Dorothea Lange was an American documentary photographer, who studied photography at Columbia University and worked as an assistant to Arnold Genthe
before beginning a photographic trip around the world in 1918. When she ran out of funds in San Francisco, she remained, opened a photographic studio, and during the early 1930s began photographing homeless rural people flooding into the city from the Dust Bowl
Her photographs brought her to the attention of Paul Taylor
, an economist at California University, who hired her to create a documentary record to accompany his report on agricultural conditions for the California State Relief Administration
, and subsequently married her.
When Roy Stryker
saw these images, he hired her as a staff photographer for the Farm Security Administration
(FSA), for which she worked sporadically as Stryker's budget allowed 1935-9. During this period, she made many of her best-known photographs, including the image known as Migrant Mother
(1936). She later also photographed for the San Francisco branch of the Office of War Information
, 1943-5, recording the internment of Japanese-Americans and the founding of the United Nations.
In 1954-5 she was a photographer for Life
magazine, afterward travelling extensively and producing photographic essays on Ireland, Egypt, and Asia.
Source: The Oxford Companion to the Photograph
In 1945, Ansel Adams
invited Lange to teach at the first fine art photography department at the California School of Fine Arts
(CSFA), now known as San Francisco Art Institute
(SFAI). Imogen Cunningham
and Minor White
also joined the faculty.
In 1952, Lange co-founded the photography magazine Aperture
. In the mid-1950s, Life
magazine commissioned Lange and Pirkle Jones
to shoot a documentary about the death of the town of Monticello, California, and the subsequent displacement of its residents by the damming of Putah Creek to form Lake Berryessa. After Life decided not run the piece, Lange devoted an entire issue of Aperture
to the work. The collection was shown at the Art Institute of Chicago
Another series for Life
, begun in 1954 and featuring the attorney Martin Pulich
, grew out of Lange's interest in how poor people were defended in the court system, which by one account, grew out of personal experience associated with her brother's arrest and trial.
Lange's health declined in the last decade of her life. Among other ailments she suffered from was what later was identified as post-polio syndrome. She died of esophageal cancer on October 11, 1965, in San Francisco, at age seventy. She was survived by her second husband, Paul Taylor, two children, three stepchildren, and numerous grandchildren and great-grandchildren.
Three months after her death, the Museum of Modern Art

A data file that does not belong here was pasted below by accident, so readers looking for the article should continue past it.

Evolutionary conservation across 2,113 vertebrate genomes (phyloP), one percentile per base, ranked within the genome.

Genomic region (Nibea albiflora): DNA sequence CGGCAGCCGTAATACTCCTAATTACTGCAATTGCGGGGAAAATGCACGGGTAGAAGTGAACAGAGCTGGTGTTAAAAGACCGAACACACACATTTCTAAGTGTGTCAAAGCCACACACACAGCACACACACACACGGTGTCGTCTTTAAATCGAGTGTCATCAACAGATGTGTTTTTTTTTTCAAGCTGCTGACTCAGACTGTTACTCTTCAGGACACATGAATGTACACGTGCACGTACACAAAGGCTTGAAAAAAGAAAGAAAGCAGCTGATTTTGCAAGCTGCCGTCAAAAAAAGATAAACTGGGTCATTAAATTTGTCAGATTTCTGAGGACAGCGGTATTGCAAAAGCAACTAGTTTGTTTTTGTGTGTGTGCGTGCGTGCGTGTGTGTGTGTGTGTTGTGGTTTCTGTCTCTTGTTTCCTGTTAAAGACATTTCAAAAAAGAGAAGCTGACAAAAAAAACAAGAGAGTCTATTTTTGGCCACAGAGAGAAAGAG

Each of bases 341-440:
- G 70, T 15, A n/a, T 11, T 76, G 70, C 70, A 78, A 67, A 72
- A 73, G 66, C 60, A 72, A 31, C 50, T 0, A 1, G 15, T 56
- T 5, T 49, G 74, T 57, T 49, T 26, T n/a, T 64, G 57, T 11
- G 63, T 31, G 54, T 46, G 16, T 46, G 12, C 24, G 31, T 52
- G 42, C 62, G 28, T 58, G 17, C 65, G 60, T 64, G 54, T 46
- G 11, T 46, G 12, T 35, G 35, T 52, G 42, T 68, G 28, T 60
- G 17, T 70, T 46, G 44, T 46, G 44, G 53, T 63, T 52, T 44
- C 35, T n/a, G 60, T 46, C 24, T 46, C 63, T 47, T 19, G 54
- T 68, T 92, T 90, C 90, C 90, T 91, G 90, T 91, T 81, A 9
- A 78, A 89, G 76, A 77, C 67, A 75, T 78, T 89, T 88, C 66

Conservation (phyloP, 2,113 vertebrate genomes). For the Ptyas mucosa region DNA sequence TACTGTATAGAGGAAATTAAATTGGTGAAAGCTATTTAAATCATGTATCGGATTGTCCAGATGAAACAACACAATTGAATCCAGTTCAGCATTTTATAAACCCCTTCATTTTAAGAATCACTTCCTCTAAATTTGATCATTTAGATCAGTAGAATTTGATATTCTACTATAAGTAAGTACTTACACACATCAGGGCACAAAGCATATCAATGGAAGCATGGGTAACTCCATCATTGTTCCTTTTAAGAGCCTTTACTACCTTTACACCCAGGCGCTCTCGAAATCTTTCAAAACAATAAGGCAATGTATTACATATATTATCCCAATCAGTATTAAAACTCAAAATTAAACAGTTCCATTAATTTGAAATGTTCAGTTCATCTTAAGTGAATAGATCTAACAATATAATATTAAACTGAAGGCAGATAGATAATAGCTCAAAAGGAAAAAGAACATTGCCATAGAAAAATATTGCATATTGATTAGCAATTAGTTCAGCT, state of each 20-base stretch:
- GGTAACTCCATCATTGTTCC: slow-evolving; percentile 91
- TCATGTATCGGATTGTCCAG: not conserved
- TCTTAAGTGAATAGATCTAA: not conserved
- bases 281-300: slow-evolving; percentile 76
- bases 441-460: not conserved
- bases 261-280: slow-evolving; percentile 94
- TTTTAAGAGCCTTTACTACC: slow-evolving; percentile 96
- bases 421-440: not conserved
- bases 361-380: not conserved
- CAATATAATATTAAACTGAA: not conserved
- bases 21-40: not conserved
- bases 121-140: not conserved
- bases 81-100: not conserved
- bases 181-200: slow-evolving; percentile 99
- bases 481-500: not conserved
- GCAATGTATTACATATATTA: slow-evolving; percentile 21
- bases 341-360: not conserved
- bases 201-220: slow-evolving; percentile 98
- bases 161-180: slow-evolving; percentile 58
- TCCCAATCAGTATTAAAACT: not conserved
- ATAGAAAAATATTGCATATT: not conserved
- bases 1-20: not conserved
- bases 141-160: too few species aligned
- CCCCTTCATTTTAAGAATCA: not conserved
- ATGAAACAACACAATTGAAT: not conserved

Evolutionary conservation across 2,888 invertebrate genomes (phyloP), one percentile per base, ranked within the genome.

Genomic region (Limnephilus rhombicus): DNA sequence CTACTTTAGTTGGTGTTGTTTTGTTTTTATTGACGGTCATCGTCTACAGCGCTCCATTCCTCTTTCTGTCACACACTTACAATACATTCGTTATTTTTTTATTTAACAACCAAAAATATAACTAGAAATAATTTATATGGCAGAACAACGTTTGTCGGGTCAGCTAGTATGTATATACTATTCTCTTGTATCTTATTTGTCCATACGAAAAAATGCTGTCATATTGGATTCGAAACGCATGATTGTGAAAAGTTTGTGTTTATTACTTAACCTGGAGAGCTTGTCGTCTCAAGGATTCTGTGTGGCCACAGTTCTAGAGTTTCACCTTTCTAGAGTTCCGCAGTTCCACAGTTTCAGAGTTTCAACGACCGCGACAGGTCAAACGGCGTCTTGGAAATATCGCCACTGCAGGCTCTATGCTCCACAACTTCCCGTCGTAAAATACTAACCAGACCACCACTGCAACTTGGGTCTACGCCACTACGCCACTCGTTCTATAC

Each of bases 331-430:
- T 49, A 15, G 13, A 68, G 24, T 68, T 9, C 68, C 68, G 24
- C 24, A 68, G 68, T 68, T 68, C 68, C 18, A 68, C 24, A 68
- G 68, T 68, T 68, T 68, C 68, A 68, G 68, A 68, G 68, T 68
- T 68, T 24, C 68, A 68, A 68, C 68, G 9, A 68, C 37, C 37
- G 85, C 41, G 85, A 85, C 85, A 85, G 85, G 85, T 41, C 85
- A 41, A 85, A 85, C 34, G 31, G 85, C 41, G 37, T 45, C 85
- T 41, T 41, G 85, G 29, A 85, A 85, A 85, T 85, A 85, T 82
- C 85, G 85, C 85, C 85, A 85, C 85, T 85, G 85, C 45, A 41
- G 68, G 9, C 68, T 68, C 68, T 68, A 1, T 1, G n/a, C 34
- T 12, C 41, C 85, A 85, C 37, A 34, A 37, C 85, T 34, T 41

in New York City mounted a retrospective of her work that Lange had helped to curate. It was MoMA
's first retrospective solo exhibition of the works of a female photographer. In February 2020, MoMA
exhibited her work again, with the title Dorothea Lange: Words and Pictures
, prompting critic Jackson Arn to write that "the first thing" this exhibition "needs to do—and does quite well—is free her from the history textbooks where she’s long been jailed." Contrasting her work with that of other twentieth-century photographers such as Eugène Atget and André Kertész whose images "were in some sense context-proof, Lange’s images tend to cry out for further information. Their aesthetic power is obviously bound up in the historical importance of their subjects, and usually that historical importance has had to be communicated through words." That characteristic has caused "art purists" and "political purists" alike to criticize Lange's work, which Arn argues is unfair: "The relationship between image and story," Arn notes, was often altered by Lange's employers as well as by government forces when her work did not suit their commercial purposes or undermined their political purposes. In his review of this exhibition, critic Brian Wallis also stressed the distortions in the "afterlife of photographs" that often went contrary to Lange's intentions. Finally, Jackson Arn situates Lange's work alongside other Depression-era artists such as Pearl Buck, Margaret Mitchell, Thornton Wilder, John Steinbeck, Frank Capra, Thomas Hart Benton, and Grant Wood in terms of their role creating a sense of the national "We".
In 2003, Lange was inducted into the National Women's Hall of Fame. In 2006, an elementary school was named in her honor in Nipomo, California, near the site where she had photographed Migrant Mother. In 2008, she was inducted into the California Hall of Fame, located at The California Museum for History, Women and the Arts. Her son, Daniel Dixon, accepted the honor in her place. In October 2018, Lange's hometown of Hoboken, New Jersey honored her with a mural depicting Lange and two other prominent women from Hoboken's history, Maria Pepe and Dorothy McNeil. In 2019, Rafael Blanco (artist) painted a mural of Lange outside of a photography building in Roseville, California.